TAIWAN: Taiwan officially launched its first English-language news, lifestyle and entertainment television channel on Monday in a bid to expand international reach amid escalating tensions with China, which is slowly inching its way toward the island nation to dominate its sovereignty using coercive force.
The government-backed TaiwanPlus began its operations last year as a mostly online streaming platform and has been strongly supported and promoted by Taiwanese president Tsai Ing-wen.
Speaking at the launch ceremony, President Tsai highlighted that the channel launch had already raised Taiwan’s international profile and expectations were high that the island will forge even closer relations with “countries that share our core values of freedom and democracy.”
“The stories of Taiwan should be shared with the world,” she said. “With more and more people around the world taking an interest in Taiwan, it is more important than ever that we have a platform to bring Taiwan to the international community.”
Beijing is increasingly active in English-language media, conveying the ruling Communist Party’s views to an outside audience, especially via state television’s English-language news channel China Global Television Network, or CGTN.
Beijing, which claims that the democratically-governed island nation of Taiwan is historically a part of its mainland, has continued its efforts to malign president Tsai’s efforts and launch retaliatory missiles to threaten US solidarity with Taiwan.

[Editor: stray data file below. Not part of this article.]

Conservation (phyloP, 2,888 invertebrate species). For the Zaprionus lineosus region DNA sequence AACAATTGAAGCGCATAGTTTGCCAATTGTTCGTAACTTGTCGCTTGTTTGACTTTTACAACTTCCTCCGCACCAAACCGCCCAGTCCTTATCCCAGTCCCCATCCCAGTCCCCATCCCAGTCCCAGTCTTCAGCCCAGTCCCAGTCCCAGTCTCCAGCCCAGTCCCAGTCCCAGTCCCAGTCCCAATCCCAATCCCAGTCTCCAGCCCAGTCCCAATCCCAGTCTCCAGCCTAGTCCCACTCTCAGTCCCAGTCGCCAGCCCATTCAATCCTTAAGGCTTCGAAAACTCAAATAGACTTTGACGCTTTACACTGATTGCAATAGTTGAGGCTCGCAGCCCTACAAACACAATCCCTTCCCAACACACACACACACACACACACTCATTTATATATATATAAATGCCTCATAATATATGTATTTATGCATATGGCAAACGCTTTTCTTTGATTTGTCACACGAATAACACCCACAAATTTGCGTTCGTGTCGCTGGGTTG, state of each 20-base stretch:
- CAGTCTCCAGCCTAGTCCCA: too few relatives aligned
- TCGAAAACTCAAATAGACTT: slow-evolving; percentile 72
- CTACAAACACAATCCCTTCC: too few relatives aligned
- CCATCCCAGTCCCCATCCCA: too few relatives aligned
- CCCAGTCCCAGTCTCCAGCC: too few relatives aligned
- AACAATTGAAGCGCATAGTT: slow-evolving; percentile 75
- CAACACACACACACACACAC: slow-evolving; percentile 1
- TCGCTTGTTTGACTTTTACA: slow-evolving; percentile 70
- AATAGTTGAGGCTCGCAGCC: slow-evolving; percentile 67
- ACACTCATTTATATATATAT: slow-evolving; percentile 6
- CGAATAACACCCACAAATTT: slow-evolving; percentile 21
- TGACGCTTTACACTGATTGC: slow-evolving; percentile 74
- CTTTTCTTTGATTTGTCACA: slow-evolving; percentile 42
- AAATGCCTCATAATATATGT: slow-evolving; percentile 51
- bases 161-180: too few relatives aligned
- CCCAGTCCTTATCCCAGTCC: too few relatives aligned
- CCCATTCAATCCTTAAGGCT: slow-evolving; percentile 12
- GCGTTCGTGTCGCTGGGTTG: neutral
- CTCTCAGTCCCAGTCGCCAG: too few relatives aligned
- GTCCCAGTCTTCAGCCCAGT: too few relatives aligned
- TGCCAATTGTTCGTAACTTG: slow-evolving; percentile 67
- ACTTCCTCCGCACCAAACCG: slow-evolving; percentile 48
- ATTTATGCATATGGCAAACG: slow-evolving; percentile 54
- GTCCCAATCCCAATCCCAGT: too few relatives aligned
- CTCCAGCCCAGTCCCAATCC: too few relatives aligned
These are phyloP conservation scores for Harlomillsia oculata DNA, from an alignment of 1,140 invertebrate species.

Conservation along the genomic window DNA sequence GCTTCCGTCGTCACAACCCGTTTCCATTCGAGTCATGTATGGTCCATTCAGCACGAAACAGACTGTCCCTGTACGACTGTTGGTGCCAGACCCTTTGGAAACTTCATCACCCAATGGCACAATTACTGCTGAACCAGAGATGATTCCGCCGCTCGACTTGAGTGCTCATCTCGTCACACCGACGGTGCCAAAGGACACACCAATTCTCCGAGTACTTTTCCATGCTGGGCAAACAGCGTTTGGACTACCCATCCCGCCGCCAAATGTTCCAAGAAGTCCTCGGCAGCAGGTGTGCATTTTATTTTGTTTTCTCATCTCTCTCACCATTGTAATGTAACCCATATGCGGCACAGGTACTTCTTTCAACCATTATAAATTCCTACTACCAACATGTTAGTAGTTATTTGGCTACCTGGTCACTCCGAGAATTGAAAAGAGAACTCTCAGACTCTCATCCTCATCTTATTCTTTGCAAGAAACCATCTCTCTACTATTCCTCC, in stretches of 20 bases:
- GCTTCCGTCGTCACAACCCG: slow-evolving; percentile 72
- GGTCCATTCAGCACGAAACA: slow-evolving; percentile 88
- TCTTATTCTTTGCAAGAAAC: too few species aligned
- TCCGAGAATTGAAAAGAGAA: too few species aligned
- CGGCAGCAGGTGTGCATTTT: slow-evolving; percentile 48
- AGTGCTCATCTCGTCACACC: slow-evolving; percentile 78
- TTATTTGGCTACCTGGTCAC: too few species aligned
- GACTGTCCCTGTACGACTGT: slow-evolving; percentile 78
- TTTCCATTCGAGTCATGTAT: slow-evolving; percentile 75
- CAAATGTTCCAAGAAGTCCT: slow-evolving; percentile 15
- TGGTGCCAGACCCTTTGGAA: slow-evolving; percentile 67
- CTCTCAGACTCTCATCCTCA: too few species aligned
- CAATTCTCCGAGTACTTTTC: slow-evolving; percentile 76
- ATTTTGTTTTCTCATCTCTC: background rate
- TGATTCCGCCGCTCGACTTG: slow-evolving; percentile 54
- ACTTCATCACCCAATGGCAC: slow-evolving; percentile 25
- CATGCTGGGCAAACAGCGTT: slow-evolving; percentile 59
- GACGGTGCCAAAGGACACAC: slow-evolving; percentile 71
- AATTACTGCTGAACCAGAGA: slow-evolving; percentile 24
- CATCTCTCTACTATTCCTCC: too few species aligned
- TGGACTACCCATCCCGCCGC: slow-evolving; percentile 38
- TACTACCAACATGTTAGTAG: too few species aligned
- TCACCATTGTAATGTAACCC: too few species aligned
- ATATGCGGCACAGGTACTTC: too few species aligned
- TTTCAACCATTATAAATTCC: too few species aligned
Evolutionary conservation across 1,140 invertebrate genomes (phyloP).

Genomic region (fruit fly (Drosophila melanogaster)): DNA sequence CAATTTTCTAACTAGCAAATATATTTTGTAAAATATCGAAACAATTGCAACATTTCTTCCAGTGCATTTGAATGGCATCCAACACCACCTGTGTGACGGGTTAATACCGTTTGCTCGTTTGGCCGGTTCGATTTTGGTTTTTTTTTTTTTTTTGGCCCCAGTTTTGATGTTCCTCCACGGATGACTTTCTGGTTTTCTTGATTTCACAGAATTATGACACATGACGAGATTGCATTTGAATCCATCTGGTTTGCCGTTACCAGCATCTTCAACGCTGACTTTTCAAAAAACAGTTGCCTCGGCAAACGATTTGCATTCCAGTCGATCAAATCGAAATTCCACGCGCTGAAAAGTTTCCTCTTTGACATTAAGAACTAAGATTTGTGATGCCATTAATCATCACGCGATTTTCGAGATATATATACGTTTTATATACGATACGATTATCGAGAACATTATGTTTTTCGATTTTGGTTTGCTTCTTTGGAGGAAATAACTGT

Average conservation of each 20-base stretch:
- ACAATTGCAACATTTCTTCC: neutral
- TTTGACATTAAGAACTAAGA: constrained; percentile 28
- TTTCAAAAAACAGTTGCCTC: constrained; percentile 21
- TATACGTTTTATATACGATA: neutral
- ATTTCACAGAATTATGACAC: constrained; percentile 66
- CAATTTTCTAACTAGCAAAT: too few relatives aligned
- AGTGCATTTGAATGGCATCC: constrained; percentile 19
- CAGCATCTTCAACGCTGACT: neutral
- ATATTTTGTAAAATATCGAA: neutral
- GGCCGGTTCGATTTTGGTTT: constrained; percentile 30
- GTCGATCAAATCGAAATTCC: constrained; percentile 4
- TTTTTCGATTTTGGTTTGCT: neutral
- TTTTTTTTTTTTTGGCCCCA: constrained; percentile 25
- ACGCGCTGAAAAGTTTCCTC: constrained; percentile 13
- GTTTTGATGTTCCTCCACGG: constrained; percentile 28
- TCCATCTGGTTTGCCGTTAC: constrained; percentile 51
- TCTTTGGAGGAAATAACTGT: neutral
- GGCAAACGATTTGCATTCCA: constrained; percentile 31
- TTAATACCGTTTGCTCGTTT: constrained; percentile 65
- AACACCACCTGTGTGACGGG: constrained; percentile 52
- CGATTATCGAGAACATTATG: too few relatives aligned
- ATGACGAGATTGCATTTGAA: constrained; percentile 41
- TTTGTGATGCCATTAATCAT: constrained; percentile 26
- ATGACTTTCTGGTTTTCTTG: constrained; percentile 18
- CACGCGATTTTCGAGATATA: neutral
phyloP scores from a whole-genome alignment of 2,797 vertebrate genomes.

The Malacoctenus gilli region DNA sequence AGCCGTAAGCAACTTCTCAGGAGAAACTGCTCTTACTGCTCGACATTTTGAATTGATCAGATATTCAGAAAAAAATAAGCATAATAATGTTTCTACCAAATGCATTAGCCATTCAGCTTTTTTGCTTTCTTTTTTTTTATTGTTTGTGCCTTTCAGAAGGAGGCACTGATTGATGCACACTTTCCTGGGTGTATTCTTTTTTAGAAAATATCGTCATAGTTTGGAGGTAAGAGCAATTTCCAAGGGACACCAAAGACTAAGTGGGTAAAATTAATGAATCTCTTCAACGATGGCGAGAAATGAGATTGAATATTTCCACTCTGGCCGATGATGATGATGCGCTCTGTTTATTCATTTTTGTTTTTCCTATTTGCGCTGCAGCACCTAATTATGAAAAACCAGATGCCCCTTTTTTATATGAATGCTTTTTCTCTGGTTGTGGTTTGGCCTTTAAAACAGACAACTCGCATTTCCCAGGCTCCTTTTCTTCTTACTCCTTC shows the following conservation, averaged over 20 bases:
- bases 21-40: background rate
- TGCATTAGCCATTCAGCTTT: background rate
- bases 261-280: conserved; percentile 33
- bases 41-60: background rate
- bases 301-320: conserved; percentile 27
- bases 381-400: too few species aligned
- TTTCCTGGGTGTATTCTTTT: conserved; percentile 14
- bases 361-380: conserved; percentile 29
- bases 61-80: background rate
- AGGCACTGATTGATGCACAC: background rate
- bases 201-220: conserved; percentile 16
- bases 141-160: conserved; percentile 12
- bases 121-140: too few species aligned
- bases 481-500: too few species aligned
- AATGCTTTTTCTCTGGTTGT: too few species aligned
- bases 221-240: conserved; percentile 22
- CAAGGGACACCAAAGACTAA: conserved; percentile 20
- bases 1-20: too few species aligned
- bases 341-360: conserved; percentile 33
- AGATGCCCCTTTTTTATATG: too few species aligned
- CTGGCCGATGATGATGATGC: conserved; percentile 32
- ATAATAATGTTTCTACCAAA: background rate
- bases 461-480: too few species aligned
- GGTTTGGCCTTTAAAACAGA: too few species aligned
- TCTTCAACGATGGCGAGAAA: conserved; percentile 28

It aims to keep Taiwan’s democracy in solitude to attack it with ease, without any sort of Western influence hovering over it, especially from Taiwan’s biggest ally, the United States, which had recently sent its most outspoken dignitary, Speaker Nancy Pelosi, on a trip to Taipei in August.
“We have an evil neighbour that constantly threatens us with the use of force… but we are not intimidated and life goes on normally,” Premier Su Tseng-chang told reporters at the launch.
“Freedom, democracy and human rights have progressed substantively. Many friends in the world want to know how Taiwan has managed that and Taiwan is willing to let the world know,” he added.
China is also pressuring Taiwan’s international space, including foreign companies to refer to it as being part of China on their websites and routinely carrying out military exercises near the island to cause alarm.
Culture Minister Lee Yung-te said Taiwan needed its voice and should use a legitimate, international medium to channelise its point of view at a time when Beijing is attempting to gain ground on nationalist narratives.
“Internationally our voice has not been fully heard. China continually disseminates that Taiwan is part of China, and lots of people believe that. You tell them that’s not the case, and they ask, why?” Lee said.
“So in the future, we’ll be using Taiwan’s media to explain to the international community why that’s not so.”
The TV channel is so far available only in English, but Lee said that they were on the lookout in the United States in the next six months.
Taiwan already has a handful of domestic English-language media, the most prominent of which is the newspaper the Taipei Times, founded in 1999 and published by the mass circulation Liberty Times.